In 2016, amid the craziest the US Presidential Election campaign in history, Josh Tillman, a.k.a. Father John Misty, found himself in front of a sweat-soaked crowd of festival goers in Camden, NJ, and he had a lot on his mind. Whether it was the heat from the relentless July summer sun, or the events of the Republican Convention the night before, Tillman seemed to have finally snapped.
Instead of playing a promised 30-minute solo acoustic set, he went on a delirious rant about America, the entertainment industry, and Leonard Cohen. The only original song he played was a rambling, 13-minute, chorus-less diatribe titled “Leaving LA,” which is now the beautiful beating heart to his latest album Pure Comedy. Only Father John Misty could find darkness underneath a bright summer sun, and out of that darkness comes the best album of his career.
Pure Comedy is nothing short of a masterpiece. Actually, at 74-minutes long, there’s nothing short about it. It is a sprawling, beautiful album about the human existence and the chaos it brings, whose eloquent narrator is as witty as he is serious. It’s a lot to tackle, but Father John Misty went for it, and he sure as hell nailed it.
Based on his interviews and previous albums, you’d be right to assume that much of Pure Comedy is a cynical view of the world, and a lot of it is. “Ballad of the Dying Man” tells the story of an internet troll who needs to check his newsfeed one last time before he croaks. “Things That Would’ve Been Helpful To Know Before the Revolution” is a fantastic Father John Misty song title, but it is also a look into an inevitable dystopian future. He sings about people of the future finding our wasted bodies glued to the TV screen, and God coming down from the heavens on judgement day, wondering what the fuck we did to destroy the once beautiful world he created.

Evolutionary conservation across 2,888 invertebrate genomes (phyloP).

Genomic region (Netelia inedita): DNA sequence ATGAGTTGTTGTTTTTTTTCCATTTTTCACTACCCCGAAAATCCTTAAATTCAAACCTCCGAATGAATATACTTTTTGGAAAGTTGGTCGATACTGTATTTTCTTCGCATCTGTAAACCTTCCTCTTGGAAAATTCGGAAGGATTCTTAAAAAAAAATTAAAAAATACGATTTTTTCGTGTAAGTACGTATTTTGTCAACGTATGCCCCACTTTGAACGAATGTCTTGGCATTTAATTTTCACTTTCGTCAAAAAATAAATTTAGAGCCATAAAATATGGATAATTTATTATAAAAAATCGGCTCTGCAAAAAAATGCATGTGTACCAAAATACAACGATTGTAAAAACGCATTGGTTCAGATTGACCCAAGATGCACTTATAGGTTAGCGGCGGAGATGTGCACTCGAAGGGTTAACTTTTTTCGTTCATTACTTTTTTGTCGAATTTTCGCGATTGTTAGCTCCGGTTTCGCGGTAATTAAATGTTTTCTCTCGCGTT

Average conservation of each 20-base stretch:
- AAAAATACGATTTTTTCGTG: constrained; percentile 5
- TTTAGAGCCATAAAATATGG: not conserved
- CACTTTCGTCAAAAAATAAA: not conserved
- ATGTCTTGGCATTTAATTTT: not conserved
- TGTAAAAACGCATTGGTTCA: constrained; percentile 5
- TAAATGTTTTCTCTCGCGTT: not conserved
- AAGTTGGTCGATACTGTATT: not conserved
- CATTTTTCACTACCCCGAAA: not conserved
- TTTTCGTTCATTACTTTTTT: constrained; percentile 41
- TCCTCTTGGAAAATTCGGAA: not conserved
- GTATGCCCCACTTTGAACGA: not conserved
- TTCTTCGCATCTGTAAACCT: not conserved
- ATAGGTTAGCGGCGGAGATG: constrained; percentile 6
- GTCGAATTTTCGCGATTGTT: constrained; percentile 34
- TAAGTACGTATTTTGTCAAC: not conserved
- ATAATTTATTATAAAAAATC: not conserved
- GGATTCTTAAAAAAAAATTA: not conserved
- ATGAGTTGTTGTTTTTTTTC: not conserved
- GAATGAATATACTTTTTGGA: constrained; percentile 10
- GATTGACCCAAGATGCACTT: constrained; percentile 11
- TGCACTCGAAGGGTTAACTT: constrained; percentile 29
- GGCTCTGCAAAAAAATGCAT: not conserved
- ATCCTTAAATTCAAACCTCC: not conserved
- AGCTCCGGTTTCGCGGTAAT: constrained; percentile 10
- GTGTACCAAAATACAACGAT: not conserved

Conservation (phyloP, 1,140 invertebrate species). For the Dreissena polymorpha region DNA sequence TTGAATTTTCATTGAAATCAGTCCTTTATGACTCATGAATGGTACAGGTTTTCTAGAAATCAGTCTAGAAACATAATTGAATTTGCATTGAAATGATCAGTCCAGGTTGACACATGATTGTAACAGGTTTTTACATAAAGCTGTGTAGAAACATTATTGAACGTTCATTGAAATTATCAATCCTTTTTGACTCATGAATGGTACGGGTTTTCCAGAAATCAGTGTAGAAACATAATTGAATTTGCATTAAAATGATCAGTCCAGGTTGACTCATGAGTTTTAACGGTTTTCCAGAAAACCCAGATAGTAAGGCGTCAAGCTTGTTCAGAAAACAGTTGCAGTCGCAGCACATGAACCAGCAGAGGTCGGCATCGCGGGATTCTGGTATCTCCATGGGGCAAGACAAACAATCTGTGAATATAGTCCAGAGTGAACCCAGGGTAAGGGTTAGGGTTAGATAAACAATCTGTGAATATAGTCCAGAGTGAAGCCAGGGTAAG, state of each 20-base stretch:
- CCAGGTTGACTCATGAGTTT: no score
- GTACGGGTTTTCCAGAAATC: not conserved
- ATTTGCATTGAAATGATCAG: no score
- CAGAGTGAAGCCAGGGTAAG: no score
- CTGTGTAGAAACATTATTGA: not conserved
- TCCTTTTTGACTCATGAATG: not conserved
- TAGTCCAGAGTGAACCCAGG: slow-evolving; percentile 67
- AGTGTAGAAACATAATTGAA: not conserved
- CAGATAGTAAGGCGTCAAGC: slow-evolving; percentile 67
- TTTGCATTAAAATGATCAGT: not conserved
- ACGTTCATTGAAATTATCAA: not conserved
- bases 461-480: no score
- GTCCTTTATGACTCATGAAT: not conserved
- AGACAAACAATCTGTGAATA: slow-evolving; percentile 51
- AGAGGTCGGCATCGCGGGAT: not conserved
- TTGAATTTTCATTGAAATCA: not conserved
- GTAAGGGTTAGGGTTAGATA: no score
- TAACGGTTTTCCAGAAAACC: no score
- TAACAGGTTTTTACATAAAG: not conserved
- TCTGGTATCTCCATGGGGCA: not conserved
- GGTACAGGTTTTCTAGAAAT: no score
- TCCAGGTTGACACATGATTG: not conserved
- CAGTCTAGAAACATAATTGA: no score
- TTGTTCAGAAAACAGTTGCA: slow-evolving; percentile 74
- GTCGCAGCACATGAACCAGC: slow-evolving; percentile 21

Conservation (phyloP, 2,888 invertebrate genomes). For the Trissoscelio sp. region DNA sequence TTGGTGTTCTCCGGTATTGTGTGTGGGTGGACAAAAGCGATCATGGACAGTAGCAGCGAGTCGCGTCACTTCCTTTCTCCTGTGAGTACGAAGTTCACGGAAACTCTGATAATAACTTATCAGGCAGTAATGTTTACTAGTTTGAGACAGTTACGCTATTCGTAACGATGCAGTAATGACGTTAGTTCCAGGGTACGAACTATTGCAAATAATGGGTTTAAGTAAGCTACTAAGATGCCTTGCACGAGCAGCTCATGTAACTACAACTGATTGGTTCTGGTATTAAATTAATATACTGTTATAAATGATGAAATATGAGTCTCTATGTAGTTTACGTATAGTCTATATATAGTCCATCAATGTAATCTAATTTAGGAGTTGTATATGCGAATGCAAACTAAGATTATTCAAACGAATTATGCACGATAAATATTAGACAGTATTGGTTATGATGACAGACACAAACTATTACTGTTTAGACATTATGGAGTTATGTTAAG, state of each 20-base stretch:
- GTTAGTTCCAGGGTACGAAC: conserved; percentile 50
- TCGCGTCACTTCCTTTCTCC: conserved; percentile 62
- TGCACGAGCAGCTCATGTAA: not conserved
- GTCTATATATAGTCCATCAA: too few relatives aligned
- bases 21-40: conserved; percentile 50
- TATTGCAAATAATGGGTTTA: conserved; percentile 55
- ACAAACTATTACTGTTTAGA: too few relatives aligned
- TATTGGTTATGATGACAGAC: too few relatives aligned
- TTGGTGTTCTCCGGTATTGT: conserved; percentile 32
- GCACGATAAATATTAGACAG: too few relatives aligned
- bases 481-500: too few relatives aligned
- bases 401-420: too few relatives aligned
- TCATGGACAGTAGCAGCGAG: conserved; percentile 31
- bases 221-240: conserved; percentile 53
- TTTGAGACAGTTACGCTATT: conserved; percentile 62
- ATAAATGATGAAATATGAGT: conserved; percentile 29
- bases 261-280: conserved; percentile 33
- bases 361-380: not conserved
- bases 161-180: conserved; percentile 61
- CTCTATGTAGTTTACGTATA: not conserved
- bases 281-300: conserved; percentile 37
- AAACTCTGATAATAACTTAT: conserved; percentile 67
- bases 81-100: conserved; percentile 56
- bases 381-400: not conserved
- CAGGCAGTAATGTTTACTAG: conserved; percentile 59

At times, it can all be a bit much, but he says all of these things (and more) over a gorgeous backdrop of 70s folk-rock that is beautifully arranged and orchestrated throughout. It’s one of the best-sounding records of the decade, invoking sounds of the past while still pointing towards the future.
The last two songs, in particular, are what makes the whole epic journey before it so worth the time. “So I’m Growing Old On Magic Mountain” is a simple folk ballad, until Father John Misty decides to shut up and soak the listener in cascading synths and piano while the song gently disappears. But the record isn’t over yet.
In “In Twenty Years Or So,” Father John Misty puts it all out there: who are we, what are we doing here, and what does it even matter, since he read somewhere that the world is going to end in about 20 years. Yet, despite this existential crisis, we find Waldo: hope. “But I look at you / As our second drinks arrive / The piano player’s playing ‘This Must Be the Place’ / And it’s a miracle to be alive.” Despite all the bullshit, tragedy, despair, cynicism, chaos, and the battles between light and dark, right and wrong, good and bad he spent the previous 70 minutes lamenting about, there is still hope, even if that hope is something as small as sitting across from a loved one at a bar while a Talking Heads song plays. In the end, hope is all we need, and THAT’S the comedy.